The temperance movement, which flourished from the early nineteenth century through the early twentieth century, attempted to limit or eliminate alcohol consumption. Although both men and women drank alcoholic beverages, temperance reformers generally focused on male drinking because they considered intoxication harmful to dominant middle-class constructions of manhood. Drinking, they believed, profoundly threatened social order by preventing men from being responsible citizens and patriarchs.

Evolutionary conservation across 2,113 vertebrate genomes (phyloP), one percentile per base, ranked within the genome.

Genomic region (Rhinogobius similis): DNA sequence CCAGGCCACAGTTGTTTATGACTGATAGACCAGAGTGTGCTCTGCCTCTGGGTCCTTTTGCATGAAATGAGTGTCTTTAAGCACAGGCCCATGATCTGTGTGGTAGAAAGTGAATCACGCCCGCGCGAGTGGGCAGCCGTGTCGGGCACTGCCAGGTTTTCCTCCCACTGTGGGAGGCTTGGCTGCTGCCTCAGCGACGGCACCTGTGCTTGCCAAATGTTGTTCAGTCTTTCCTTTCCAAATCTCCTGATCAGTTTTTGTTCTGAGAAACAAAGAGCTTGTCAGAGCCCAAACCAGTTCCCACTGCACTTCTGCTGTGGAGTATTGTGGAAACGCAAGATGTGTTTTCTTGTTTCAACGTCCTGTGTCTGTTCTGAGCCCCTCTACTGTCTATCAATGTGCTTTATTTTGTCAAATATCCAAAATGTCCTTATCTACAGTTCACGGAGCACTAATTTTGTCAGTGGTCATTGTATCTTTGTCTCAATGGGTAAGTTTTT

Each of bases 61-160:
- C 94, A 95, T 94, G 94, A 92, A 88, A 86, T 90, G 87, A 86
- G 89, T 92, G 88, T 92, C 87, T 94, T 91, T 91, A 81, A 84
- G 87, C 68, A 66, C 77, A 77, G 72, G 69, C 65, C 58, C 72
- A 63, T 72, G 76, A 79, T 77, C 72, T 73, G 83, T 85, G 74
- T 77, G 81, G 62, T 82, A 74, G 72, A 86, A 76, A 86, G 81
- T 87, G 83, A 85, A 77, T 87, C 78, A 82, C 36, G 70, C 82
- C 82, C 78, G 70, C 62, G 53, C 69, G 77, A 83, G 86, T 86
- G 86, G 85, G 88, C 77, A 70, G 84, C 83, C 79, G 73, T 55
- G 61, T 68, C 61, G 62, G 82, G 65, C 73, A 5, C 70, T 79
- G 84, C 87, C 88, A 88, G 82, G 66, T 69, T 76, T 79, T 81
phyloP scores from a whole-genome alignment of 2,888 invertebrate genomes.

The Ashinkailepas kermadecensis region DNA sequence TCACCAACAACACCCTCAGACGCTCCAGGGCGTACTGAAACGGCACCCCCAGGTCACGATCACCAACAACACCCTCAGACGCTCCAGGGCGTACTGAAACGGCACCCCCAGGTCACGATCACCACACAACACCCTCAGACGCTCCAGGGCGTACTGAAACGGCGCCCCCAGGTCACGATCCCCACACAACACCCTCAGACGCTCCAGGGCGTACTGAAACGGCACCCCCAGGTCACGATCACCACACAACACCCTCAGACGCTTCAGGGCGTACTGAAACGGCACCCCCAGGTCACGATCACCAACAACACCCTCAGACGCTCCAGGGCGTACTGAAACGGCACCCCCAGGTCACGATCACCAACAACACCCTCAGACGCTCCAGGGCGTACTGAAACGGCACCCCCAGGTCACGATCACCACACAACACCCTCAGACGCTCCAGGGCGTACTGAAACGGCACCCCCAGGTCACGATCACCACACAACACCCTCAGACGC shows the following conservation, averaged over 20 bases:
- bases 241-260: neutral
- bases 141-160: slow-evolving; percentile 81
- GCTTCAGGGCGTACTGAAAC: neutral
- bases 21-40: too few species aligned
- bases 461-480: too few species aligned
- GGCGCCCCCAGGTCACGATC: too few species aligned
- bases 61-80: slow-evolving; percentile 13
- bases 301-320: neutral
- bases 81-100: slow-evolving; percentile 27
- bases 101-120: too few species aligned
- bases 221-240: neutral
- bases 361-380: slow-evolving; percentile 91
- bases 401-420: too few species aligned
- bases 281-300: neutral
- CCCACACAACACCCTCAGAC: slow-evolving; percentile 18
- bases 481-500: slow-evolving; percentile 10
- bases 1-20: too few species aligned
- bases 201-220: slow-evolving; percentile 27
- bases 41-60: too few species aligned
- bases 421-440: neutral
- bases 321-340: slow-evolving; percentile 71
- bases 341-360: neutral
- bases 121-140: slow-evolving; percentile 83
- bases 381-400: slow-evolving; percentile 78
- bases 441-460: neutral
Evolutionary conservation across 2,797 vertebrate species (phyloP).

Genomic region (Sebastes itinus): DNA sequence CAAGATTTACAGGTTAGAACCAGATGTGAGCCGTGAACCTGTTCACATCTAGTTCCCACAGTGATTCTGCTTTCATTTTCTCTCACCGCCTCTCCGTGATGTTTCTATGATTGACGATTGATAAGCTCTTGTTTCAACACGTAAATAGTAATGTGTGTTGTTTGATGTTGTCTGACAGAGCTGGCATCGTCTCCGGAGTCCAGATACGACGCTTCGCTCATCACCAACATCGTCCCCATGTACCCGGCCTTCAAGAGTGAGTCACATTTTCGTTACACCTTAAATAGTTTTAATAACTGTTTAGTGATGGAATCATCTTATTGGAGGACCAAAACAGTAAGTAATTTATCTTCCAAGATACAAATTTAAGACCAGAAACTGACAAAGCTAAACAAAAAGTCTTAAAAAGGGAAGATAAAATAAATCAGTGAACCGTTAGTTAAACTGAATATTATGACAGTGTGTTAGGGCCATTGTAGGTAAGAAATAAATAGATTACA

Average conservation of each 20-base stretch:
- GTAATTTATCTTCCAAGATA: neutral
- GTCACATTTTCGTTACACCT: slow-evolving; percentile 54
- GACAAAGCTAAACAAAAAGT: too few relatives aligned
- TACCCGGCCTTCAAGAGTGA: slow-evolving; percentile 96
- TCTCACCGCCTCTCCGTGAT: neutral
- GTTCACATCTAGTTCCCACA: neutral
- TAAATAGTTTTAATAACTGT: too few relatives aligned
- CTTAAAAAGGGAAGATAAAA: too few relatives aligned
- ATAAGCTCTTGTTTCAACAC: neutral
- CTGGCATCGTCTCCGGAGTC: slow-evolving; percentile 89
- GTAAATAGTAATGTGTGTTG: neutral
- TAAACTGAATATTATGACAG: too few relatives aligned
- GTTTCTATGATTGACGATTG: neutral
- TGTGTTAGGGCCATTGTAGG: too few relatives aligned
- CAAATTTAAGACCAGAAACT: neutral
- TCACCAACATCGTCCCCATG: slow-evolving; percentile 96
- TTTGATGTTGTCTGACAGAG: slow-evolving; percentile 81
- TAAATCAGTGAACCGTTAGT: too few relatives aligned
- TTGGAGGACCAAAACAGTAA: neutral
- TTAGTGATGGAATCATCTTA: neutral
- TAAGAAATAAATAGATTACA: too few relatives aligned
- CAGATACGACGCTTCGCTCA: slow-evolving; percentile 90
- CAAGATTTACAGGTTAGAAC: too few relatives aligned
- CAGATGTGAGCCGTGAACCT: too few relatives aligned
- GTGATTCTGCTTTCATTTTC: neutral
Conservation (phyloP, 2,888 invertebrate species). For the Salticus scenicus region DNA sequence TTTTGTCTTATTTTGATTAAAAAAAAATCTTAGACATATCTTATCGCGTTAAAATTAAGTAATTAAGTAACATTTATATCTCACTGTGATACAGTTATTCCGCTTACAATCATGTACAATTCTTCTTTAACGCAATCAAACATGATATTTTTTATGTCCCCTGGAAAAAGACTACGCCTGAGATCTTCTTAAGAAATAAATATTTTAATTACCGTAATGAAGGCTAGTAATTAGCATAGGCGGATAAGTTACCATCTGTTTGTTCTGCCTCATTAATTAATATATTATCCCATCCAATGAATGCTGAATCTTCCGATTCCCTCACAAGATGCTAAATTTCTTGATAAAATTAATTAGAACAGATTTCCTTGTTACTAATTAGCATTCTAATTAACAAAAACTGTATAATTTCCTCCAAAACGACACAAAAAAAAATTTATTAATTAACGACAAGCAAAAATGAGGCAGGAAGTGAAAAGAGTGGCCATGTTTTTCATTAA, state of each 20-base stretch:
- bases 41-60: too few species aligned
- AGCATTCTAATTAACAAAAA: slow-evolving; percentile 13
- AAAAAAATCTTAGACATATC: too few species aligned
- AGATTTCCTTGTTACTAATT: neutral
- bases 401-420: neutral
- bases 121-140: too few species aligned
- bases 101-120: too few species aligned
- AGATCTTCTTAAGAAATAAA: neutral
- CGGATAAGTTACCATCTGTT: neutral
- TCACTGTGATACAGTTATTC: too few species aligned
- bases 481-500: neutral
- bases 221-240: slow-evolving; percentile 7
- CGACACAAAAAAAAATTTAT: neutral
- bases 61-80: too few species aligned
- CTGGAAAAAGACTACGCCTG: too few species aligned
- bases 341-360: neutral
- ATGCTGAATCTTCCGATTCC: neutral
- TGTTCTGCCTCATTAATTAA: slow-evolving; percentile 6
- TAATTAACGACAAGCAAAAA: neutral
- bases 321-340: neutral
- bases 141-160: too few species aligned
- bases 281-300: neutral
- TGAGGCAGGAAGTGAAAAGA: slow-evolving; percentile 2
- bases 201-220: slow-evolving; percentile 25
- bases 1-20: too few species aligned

Many Americans of the colonial and Revolutionary periods objected to excessive drinking on the grounds that it challenged two traits thought basic to manhood: moderation and moral autonomy. But a substantial social movement against alcohol began only during the 1810s and 1820s (particularly in industrializing New England), sparked by the development of a market economy, the increasing mechanization of production, the emergence ...

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